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St. Luke the Evangelist – October 18

Prof. Plinio Corrêa de Oliveira

Biographical selection:

St. Luke, as painted by Simone Martini

St. Luke by Simone Martini

Luke was born in Antioch to pagan Greek parents. St. Paul met him at Troas and invited him to accompany him into Macedonia where they traveled first to Samothrace, Neapolis, and finally Philippi about the year 51. Later, he became the constant companion of St. Paul, following him everywhere. He alone remained with Paul when he was imprisoned in Rome about the year 61.

After St. Paul’s death, St. Luke left Rome. There are conflicting reports about where he went. Some say he preached in Greece, others in Gaul. He wrote his Gospel with the aim of attracting the Gentiles to the goodness and mercy of the Lord. A little later he wrote the Acts of the Apostles.

He died without shedding his blood, but the Church honored him with the title of martyr for the long sufferings and mortifications he endured for the cause of the Gospel.

Comments of Prof. Plinio:

We will analyze the special graces the Our Lord gave to St. Luke through the certain facts we know about his life. He was the companion of St. Paul, the author of one of the four Gospels, and also author of the Acts of the Apostles.

The picture of Our Lady painted by St. Luke

Picture of Our Lady painted by St. Luke in Santa Maria Maggiore Basilica

We can imagine the moral qualities of a man chosen by St. Paul to be his companion on trips. He would have to be a man eminently able to assist St. Paul’s apostolic activities. He would have an extraordinary apostolic ardor and a special gift to form and deal with the new disciples that St. Paul was attracting to the Catholic Faith.

He also was able to understand the life of Our Lord Jesus Christ so profoundly that the Holy Ghost chose him to collect the data of His life and write it. Analogously, he understood perfectly the life of the nascent Church and wrote about it in the Acts of the Apostles, which is the first report of the History of the Church.

To do those three things he must have been a true vessel of the Holy Ghost.

The graces one receives reading the Gospel of St. Luke and the Acts of the Apostles certainly come to us from the Holy Ghost. But they also reflect the soul of St. Luke who wrote them. The light of the Holy Ghost comes to us through the stained glass windows of his writings. There are special characteristics in those writings that are his alone. It is also known that he was very devoted to Our Lady. The first painting of Our Lady is attributed to him. Today it is venerated in the Basilica of Santa Maria Maggiore in Rome.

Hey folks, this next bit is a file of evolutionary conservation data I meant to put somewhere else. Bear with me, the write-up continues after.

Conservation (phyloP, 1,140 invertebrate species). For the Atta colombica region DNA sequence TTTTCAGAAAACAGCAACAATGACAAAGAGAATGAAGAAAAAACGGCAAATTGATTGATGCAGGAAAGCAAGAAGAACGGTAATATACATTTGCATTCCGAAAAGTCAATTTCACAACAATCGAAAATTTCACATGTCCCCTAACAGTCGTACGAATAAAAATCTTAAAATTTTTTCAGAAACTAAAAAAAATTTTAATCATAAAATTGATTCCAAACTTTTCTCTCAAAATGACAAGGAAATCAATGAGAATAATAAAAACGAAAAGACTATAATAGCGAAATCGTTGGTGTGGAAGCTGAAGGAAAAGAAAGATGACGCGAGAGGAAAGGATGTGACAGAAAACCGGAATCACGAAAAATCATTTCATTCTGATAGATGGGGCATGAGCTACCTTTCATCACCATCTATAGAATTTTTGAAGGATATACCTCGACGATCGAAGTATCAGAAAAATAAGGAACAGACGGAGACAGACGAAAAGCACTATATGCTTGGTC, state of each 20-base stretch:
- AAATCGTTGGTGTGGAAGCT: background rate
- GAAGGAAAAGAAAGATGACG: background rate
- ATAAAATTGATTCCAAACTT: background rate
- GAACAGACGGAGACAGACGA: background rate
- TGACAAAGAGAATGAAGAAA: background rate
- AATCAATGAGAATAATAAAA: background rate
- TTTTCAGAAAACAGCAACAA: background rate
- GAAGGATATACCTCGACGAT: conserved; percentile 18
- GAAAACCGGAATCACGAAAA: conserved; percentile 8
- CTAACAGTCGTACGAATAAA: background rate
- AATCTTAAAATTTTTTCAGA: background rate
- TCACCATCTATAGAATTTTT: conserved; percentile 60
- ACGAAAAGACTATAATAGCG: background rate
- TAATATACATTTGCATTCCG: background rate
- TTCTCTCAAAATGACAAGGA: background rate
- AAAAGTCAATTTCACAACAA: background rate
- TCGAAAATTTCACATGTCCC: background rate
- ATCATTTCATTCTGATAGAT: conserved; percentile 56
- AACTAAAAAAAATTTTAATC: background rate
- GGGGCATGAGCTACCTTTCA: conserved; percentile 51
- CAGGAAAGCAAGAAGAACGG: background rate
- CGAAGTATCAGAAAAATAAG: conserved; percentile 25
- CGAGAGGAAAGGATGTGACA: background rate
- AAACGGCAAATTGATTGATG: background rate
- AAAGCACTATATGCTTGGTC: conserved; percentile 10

St. Luke painting the Blessed Virgin

St. Luke painting the Blessed Virgin

I suppose that Our Lady did not pose for him, but rather that he saw her many times and had her figure in mind to reproduce in a painting. So, we can imagine him silently admiring this or that facet of her physiognomy, and then reproducing it in the picture he was painting. Another time, he would perhaps glimpse another aspect and retouch his painting.

What a marvelous work that would be - with Our Lord blessing him from Heaven and the Angels smiling at his labor to perfect in his painting the face of the Queen of Heaven and Earth.

All this is beautiful and grandiose, and we cannot find sufficient words of praise for his life. We cannot describe it, but only admire it. I believe that by admiring the soul of St. Luke, a little of his extraordinary qualities and virtues may trickle into our souls.


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Prof. Plinio Corrêa de Oliveira
Prof. Plinio Corrêa de Oliveira
The Saint of the Day features highlights from the lives of saints based on comments made by the late Prof. Plinio Corrêa de Oliveira. Following the example of St. John Bosco who used to make similar talks for the boys of his College, each evening it was Prof. Plinio’s custom to make a short commentary on the lives of the next day’s saint in a meeting for youth in order to encourage them in the practice of virtue and love for the Catholic Church. TIA thought that its readers could profit from these valuable commentaries.

The texts of both the biographical data and the comments come from personal notes taken by Atila S. Guimarães from 1964 to 1995. Given the fact that the source is a personal notebook, it is possible that at times the biographic notes transcribed here will not rigorously follow the original text read by Prof. Plinio. The commentaries have also been adapted and translated for TIA’s site.

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